4. IM Bui, Vinh (VIE, 2448) - 8,
5. IM Sethuraman (IND, 2425) - 7½,
6. IM Roussel-Roozmon (CAN, 2489)- 7,
7. GM Czebe (HUN, 2513) - 6½,
8-9. GM Fogarasi (HUN, 2426) andLiu, Qingnan (CHN, 2344) - 6,
10-11. IM/WGM Rajlich, Iweta (POL,2411) and FM Duong, The Anh (VIE,2403) - 5½,
12. IM Paschall (USA, 2330) - 4½,
13. IM Kobese (RSA, 2396) - 4,
14. Macak (SVK, 2342) - 3.

Marc Newman, webmaster for the Berkeley Chess School writes:

Hi John,

I really like the new MI website! The feature that allows you to quickly move forward and backward through the newsletters works really well.

The Berkeley Chess Club is going to be moving to Friday evenings, the “traditional” day for the BCC historically. This Sunday is the final day of the current tournament and after we get a winner determined I will send you a note with results and the official new time change and dates of the next tournament.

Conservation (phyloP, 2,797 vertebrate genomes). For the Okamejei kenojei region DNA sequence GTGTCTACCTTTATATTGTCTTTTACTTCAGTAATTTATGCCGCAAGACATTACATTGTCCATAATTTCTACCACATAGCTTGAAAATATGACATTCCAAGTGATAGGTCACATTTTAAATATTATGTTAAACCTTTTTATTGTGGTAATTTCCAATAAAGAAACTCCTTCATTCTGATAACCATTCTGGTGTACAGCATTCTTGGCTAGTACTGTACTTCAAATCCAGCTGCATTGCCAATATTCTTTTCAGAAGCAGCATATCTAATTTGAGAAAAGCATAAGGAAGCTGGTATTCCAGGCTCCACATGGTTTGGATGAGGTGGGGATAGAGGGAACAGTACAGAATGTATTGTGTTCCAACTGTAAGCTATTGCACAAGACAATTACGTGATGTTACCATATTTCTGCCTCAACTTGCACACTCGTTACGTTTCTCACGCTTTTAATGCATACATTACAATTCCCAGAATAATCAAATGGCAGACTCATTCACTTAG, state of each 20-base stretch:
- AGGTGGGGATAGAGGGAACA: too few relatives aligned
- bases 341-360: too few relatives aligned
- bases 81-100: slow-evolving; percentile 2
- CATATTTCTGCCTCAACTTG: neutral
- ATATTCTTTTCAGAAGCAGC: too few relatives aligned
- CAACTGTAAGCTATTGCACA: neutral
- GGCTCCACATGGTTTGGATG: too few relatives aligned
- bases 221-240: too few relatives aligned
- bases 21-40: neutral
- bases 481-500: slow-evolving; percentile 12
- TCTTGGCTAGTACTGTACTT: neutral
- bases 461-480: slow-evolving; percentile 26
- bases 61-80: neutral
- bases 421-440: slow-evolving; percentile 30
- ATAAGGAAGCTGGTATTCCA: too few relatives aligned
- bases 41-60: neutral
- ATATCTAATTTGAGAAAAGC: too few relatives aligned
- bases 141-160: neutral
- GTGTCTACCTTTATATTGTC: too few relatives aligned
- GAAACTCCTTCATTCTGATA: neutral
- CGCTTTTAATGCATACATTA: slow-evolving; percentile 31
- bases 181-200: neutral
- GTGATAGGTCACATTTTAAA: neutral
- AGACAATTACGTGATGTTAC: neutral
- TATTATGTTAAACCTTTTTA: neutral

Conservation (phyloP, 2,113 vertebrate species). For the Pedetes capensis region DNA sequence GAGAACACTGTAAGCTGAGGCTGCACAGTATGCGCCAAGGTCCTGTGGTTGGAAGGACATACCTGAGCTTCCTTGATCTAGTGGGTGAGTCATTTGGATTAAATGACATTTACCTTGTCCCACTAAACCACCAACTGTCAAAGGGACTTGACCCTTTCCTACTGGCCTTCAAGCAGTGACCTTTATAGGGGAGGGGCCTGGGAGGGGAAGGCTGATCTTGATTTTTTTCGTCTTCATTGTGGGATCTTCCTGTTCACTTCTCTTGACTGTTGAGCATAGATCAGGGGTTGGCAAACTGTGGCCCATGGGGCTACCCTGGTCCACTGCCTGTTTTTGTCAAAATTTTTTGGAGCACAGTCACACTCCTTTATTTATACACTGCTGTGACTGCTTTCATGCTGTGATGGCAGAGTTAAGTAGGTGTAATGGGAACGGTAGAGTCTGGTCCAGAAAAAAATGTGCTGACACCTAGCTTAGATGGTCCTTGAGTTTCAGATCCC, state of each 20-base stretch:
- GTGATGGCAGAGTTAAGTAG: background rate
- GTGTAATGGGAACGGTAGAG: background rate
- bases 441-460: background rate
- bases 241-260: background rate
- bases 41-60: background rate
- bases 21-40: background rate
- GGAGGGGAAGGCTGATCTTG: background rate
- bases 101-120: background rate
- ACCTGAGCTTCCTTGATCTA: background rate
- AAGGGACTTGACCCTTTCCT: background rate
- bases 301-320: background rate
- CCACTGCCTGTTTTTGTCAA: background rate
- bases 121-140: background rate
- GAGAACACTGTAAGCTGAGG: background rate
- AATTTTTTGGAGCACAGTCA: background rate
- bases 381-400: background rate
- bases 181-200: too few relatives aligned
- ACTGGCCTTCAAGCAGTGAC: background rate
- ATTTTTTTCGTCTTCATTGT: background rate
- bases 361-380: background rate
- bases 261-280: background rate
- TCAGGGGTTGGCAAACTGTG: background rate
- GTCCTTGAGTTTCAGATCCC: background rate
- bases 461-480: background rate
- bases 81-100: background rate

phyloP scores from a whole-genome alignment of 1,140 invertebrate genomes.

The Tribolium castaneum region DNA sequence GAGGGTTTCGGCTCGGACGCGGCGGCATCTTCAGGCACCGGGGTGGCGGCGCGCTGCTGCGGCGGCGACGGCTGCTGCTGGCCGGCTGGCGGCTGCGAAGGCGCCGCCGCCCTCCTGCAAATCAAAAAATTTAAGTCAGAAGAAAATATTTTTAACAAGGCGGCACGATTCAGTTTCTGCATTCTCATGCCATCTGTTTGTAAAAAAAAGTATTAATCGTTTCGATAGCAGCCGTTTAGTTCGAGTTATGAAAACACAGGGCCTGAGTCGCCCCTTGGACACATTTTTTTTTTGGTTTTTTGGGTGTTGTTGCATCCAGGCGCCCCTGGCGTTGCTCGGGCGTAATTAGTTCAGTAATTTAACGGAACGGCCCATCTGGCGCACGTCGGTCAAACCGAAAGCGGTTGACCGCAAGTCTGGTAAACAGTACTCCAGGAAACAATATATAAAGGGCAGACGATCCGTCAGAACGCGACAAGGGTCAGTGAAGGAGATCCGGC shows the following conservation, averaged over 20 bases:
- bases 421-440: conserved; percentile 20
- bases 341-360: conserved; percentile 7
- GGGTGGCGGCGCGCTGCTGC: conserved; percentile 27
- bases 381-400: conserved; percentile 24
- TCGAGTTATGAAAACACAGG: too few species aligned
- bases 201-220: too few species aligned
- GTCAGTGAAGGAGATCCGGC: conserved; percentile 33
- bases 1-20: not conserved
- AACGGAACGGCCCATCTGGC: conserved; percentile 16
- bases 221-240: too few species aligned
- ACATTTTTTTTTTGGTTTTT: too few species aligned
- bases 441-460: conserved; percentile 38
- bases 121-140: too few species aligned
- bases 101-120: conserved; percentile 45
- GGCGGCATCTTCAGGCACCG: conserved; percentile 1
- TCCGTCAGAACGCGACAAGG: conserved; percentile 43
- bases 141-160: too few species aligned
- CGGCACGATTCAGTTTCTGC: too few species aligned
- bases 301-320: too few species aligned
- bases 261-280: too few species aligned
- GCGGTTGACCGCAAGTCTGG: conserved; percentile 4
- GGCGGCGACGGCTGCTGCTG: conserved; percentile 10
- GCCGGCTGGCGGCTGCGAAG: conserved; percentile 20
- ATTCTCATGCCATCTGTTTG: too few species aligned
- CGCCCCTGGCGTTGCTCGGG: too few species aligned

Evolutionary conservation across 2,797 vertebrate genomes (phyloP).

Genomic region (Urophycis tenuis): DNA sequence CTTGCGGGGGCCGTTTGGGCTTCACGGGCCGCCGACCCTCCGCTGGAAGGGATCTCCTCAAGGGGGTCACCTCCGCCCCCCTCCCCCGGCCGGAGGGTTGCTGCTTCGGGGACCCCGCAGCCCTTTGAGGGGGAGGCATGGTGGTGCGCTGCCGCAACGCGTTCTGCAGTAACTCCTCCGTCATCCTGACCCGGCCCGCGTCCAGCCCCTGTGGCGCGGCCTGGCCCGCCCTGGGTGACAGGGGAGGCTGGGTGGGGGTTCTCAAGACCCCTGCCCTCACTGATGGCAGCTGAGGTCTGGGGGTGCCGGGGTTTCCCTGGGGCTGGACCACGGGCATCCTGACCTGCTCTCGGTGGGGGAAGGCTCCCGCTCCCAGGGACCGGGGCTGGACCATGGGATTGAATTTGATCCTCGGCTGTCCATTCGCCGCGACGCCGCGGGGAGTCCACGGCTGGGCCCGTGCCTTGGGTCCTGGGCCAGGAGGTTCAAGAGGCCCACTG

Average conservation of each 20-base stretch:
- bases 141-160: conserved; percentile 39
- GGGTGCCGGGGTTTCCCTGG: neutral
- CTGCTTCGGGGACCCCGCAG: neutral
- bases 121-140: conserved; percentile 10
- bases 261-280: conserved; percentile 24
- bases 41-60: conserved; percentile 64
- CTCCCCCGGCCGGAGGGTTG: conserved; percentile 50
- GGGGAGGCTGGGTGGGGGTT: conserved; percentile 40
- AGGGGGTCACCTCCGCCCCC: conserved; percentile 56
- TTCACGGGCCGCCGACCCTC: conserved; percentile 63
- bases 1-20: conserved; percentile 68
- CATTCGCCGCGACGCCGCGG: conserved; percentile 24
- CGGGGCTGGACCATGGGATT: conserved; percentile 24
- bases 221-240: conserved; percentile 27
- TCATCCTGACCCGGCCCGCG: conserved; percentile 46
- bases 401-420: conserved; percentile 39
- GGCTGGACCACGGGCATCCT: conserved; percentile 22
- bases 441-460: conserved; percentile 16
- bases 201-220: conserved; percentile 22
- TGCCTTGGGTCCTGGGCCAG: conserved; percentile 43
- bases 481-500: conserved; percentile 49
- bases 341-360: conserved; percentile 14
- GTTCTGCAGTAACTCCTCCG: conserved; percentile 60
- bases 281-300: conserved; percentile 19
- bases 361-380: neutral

P.S.--Irina Krush did a great job for us last week and was very popular with the students.

John Blackstone of Las Vegas, who represented the United States in the World Student Team Championships back in the late 1960s (Ybbs 1968), submits this game from the early years of chess in California.
Adams,L - Hubbell,S [C44]
20th Century Tour CA,California, 1901
1.e4 e5 2.Nf3 Nc6 3.d4 Nxd4 4.Nxe5 Ne6 5.Nc3 Bb4 6.Bd2 Nf6 7.f3 0-0 8.Bc4 d69.Nd3 Ba5 10.Ne2 Bb6 11.Bc3 Bd7 12.Qd2 a5 13.Ndf4 Re8 14.Bxe6 Bxe6 15.Nxe6 Rxe616.0-0-0 c6 17.Nf4 Re8 18.Rhe1 Bc7 19.g4 h6 20.Nh5 Nxh5 21.gxh5 Qg5 22.f4 Qxh523.Rg1 Kf8 24.Qd4 f6 25.Rxg7 1-0Hello everybody,

We are currently working on episode 6. This episode will come out at the end of June. We need your help with this episode. There's a lot of chess in the community, such as a big chess board at a busy town square, a chess bumper sticker on somebody's car, chess tables at a coffee house, and etc.

Where do you see chess in your community? Take a picture of it and we'll share it on this episode!

Please send your picture(s) to us no later than June 27th. We also need your first/last name and where the picture was taken. We prefer jpeg picture format. Our e-mail address is

Thank you!

"Chess Divas" Lauren and Barbara